5years outback-spanishaustraliamagazine

My experience as an English teacher
at Sierra de Gata, Extremadura
Sierra de Gata in the background Sierra de Gata in the background

The accent from Sierra de Gata is infamous throughout Spain for being almost impossible to comprehend, even for other Spaniards!

I worked as an English teacher in a place called Sierra de Gata, an extremely isolated region of Cáceres, Extremadura. As its name suggests, life in Extremadura can be tough, it is one of the poorest parts of Spain (extrema = extreme, dura = hard). Sharing a border with Portugal, Extremadura is known for its abundance of land and fiercely traditional way of life.


I lived there in 2010/2011 in a place called Hoyos, a tiny village of 1,000. With picturesque cobblestone streets lined with traditional houses aged hundreds years old, Hoyos is simply spectacular. Often sitting in doorways are widows dressed entirely in black, using traditional, local techniques to weave intricate lace tapestries. In El Redoble, the local bar and restaurant, you'll find old men playing cards, arguing over controversial moves. The local store is another central meeting point–it was only a two minute walk from my house, but to buy milk and bread I needed thirty minutes (at least) because there was always someone to chat with in the street.

When I first arrived, I had a difficult time understanding the local accent (not to mention the slang). The accent from Sierra de Gata is infamous throughout Spain for being almost impossible to comprehend, even for other Spaniards! If that wasn't enough, there are a number of local dialects spoken throughout the area. For example, I taught in a village called Valverde del Fresno, which is only a few kilometres from the Portuguese border. The school hosts 150 students from three small villages, each of whom speak their own fala: a dialect that combines Castellano (from the Cervantes era), Portuguese, and Bable (the Asturian language). This meant students could talk to each other in fala and the teachers, who weren't locals, couldn't understand!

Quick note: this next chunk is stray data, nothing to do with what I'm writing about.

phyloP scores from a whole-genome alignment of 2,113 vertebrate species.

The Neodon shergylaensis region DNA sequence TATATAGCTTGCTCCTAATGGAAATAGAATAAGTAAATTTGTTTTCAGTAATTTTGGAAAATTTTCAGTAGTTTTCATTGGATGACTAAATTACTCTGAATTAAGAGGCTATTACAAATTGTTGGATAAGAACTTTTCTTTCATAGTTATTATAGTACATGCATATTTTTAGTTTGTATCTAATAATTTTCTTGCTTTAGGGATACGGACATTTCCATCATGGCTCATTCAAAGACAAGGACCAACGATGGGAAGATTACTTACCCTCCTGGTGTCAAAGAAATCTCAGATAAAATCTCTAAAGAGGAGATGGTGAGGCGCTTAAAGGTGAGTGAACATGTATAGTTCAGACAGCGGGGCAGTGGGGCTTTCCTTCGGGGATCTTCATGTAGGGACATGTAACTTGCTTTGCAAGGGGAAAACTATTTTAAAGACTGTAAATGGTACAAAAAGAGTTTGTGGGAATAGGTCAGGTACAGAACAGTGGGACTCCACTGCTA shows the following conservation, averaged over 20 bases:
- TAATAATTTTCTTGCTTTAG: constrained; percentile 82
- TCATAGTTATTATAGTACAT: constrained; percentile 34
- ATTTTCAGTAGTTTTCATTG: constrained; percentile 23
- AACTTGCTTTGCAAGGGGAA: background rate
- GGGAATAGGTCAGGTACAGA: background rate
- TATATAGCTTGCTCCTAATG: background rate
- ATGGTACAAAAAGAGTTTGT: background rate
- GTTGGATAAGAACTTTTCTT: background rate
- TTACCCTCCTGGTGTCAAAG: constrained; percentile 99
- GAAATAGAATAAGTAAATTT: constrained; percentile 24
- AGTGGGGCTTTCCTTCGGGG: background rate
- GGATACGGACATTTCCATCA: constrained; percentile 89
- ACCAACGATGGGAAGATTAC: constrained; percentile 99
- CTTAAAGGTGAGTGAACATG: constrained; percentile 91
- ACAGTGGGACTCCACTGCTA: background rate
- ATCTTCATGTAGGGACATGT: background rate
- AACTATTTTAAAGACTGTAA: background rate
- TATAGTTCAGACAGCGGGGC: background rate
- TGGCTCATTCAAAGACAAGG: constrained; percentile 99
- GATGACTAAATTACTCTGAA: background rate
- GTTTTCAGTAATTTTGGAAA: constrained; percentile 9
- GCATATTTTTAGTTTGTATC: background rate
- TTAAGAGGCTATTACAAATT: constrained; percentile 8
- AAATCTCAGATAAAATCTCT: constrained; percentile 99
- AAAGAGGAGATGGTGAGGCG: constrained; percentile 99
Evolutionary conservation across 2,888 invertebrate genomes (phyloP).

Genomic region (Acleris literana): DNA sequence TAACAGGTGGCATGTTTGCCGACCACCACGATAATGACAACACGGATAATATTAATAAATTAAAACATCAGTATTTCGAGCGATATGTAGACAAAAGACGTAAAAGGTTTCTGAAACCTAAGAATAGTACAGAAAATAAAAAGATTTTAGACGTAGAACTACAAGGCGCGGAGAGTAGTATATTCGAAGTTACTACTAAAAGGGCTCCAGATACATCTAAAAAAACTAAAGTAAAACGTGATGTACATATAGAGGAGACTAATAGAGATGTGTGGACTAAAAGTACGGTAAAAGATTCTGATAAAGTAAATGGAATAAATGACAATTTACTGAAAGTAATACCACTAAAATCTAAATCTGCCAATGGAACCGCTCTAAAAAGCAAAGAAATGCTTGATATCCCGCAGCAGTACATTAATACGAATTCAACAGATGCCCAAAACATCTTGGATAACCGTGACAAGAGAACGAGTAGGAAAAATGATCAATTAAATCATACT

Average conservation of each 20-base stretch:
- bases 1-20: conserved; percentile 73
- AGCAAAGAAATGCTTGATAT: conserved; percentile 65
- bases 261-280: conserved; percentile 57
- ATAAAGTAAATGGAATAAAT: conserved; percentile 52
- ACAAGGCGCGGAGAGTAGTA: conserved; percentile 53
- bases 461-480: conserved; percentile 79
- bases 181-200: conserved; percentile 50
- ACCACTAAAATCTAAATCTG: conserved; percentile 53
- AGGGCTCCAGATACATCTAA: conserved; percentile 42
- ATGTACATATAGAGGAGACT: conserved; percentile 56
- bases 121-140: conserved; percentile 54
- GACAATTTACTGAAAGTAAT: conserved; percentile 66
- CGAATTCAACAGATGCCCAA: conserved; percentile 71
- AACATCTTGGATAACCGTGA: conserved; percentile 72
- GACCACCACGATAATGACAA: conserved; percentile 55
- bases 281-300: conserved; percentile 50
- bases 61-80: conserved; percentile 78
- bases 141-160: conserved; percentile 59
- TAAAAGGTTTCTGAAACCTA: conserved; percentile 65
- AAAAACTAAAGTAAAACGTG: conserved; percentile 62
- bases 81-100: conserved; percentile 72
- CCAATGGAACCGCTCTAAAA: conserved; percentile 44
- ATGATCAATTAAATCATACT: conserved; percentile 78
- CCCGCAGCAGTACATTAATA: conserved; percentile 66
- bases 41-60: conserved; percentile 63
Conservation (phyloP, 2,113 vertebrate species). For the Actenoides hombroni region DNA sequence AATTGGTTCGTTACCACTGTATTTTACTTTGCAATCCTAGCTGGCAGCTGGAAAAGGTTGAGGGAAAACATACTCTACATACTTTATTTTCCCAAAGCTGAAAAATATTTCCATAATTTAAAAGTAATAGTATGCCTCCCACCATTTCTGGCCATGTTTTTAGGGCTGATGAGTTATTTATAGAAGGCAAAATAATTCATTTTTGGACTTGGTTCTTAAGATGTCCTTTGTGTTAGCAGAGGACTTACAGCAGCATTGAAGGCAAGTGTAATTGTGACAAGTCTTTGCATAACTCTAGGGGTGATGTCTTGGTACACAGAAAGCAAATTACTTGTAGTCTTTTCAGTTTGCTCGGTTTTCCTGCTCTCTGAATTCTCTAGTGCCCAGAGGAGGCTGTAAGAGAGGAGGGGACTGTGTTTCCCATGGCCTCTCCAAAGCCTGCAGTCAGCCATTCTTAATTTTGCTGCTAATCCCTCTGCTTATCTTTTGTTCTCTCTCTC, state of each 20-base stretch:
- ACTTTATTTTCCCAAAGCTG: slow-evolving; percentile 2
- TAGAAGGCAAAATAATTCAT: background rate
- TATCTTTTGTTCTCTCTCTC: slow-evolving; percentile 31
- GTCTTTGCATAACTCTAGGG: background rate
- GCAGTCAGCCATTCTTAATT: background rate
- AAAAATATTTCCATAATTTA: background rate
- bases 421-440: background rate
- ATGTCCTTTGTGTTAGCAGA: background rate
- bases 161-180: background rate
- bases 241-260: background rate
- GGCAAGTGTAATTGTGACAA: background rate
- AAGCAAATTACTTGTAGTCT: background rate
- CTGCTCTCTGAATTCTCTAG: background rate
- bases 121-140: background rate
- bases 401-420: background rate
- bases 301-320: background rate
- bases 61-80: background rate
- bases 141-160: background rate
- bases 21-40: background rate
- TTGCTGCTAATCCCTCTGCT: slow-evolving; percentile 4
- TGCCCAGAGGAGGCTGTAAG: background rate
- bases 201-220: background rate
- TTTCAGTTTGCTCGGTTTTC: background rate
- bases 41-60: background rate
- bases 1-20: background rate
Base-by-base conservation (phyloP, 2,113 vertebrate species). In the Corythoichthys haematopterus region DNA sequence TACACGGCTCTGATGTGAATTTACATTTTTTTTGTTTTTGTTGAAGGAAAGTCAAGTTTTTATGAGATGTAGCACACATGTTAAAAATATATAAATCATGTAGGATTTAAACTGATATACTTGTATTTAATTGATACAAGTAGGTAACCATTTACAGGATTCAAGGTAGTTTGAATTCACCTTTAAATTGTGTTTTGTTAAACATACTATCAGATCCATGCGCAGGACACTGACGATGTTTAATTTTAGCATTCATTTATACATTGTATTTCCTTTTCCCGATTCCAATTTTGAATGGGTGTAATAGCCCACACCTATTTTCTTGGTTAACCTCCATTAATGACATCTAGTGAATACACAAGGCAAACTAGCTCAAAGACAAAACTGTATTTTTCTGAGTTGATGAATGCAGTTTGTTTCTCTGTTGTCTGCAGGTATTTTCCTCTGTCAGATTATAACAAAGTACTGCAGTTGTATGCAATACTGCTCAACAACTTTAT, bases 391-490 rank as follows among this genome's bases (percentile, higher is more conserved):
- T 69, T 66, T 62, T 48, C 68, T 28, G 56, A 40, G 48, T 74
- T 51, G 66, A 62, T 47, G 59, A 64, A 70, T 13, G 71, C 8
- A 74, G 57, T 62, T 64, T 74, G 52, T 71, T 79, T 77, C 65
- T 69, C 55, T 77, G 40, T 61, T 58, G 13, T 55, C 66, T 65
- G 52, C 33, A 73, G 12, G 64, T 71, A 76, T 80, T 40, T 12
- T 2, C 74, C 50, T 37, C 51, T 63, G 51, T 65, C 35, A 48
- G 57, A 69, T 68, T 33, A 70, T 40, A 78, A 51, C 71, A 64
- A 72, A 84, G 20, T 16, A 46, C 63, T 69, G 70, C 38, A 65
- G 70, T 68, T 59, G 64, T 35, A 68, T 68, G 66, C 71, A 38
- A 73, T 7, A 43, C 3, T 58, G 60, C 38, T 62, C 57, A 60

The school in Hoyos is slightly bigger with 250 students from eleven villages, some of which are an hour's drive away. A lot of the students work on their farms from sunrise, then go to school, return home for lunch (and of course siesta) and then work again until sunset. They were great characters and I'd often see them riding their horses and donkeys in the campo, playing football in the street, or sometimes playing cards with the abuelos in El Redoble!

Due to high unemployment in the area, many people rely on the land to eat. I loved helping farmers with tasks in exchange for delicious food and drink. I'd climb olive trees to harvest the fruit for oil, scrape bark from cork trees, and collect chestnuts. I even participated in 'matanza': the slaughtering and butchering of a pig. The pigs in Sierra de Gata only eat acorns and are used for the world-famous jamon iberica.

When I wasn't teaching or working on farms, I loved walking. I'd explore for hours and discovered ancient shepherd huts, drank from wells built in Moorish times, and chat with local goat herders along the trail.

My year in Sierra de Gata was an amazing cultural experience. The friendships and memories will stay with me forever - and so will the thick, Extremaduran accent, apparently!

By Devin Sturdy

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